“[…]failure to measure 25(OH)D3 in food may [thus] result in considerable underestimation of vitamin D intakes [and may] provide a possible explanation for the gap between the calculated total basal input of vitamin D (sun exposure plus traditional food sources of vitamin D) and measured serum 25(OH)D concentrations.” (Dunlop. 2017)

Ah,… and in case you’re asking yourselves why we still are D-ficient, the answer is simple: inflammation diminishes your vitamin D stores (re-read my article about vitamin D as an acute phase reactant | cf. Waldron 2013) and out lifestyles are just that: highly (pro-)inflammatory. The comparatively small intake from one serving of fish or eggs will thus only suffice, if you (a) get enough sun, and/or (b) lead a healthy lifestyle that limits the inflammatory assault on your vitamin D stores.

 

What should I know and (not) do? No, you don’t have to throw away your D3 supplements and replace them with 25(OH)D pills. In fact, you will be hard pressed to find those pills at the healthfood/-supplement outlets of your choice, anyway. Calcifediol is, as of now, available only as a food additive for animal feed and a medicinal product. As a naturally occurring vitamin D metabolite in foods, it should, however, be allowable in FDA-approved supplements… I just haven’t yet seen one.

 

Before corresponding supplements are unleashed on supplement-addicted customers, though, it would be nice to see more studies into its long-term/high-dose safety and dose-response curves being done (the available data shows no toxicity issues | McKiernan 2015; Barros 2016; Vaes 2017; Shieh 2017). Plus: Depending on what those studies tell us about the true dose-effect curves of dietary 25(OH)D3 you may not even need them if you eat enough fish and eggs. Before this data is available, we can yet only rely on math + speculation. If we assume that a healthy individual living in the Nothern hemisphere needs say 2,000 IU/day of D3 to maintain what we currently call “normal levels” (no one knows if that’s optimal or not), the optimal case scenario (i.e. calcifediol is 5x more potent than D3) would say that you’d need 400IU of calcifediol to achieve the same effect you’d see with 2,000IU of D3 – that however, would mean that you’d have to eat ~1kg of eggs and fish… not realistic, but as I said all just hypothetical, anyway | Comment!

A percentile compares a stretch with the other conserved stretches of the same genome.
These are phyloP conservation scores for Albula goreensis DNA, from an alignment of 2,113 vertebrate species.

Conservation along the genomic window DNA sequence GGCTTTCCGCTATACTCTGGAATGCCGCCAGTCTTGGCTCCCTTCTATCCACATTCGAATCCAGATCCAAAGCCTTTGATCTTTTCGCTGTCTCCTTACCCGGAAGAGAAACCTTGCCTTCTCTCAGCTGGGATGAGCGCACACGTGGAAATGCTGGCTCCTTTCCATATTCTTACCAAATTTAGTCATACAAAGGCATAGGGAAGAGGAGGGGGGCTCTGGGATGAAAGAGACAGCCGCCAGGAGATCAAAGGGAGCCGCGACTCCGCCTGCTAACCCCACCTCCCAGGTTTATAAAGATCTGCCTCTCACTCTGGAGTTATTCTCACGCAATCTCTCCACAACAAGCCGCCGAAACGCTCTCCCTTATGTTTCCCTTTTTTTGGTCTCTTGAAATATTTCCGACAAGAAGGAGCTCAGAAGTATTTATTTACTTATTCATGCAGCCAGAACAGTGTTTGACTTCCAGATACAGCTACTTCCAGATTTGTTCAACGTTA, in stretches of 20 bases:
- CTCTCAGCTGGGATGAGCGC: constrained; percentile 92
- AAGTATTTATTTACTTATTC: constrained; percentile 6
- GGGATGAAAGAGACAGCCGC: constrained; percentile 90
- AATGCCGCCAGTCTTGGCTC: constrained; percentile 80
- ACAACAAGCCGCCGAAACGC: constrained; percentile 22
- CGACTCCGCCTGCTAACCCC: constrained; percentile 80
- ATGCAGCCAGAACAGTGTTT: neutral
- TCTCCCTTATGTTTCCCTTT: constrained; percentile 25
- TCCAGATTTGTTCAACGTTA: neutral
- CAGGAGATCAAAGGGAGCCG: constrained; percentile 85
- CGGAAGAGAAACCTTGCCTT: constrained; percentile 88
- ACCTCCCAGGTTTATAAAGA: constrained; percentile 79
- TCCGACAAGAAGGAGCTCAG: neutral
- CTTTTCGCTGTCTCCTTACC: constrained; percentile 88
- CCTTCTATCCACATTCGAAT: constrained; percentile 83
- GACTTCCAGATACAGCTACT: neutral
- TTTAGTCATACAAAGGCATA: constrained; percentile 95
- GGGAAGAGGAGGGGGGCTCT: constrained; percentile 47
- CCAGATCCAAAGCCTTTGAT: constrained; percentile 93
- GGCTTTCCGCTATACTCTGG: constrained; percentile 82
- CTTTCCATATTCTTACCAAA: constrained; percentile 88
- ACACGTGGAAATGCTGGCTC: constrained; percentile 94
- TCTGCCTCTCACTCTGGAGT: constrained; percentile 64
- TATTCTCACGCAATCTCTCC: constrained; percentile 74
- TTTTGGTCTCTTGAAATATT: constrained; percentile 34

References: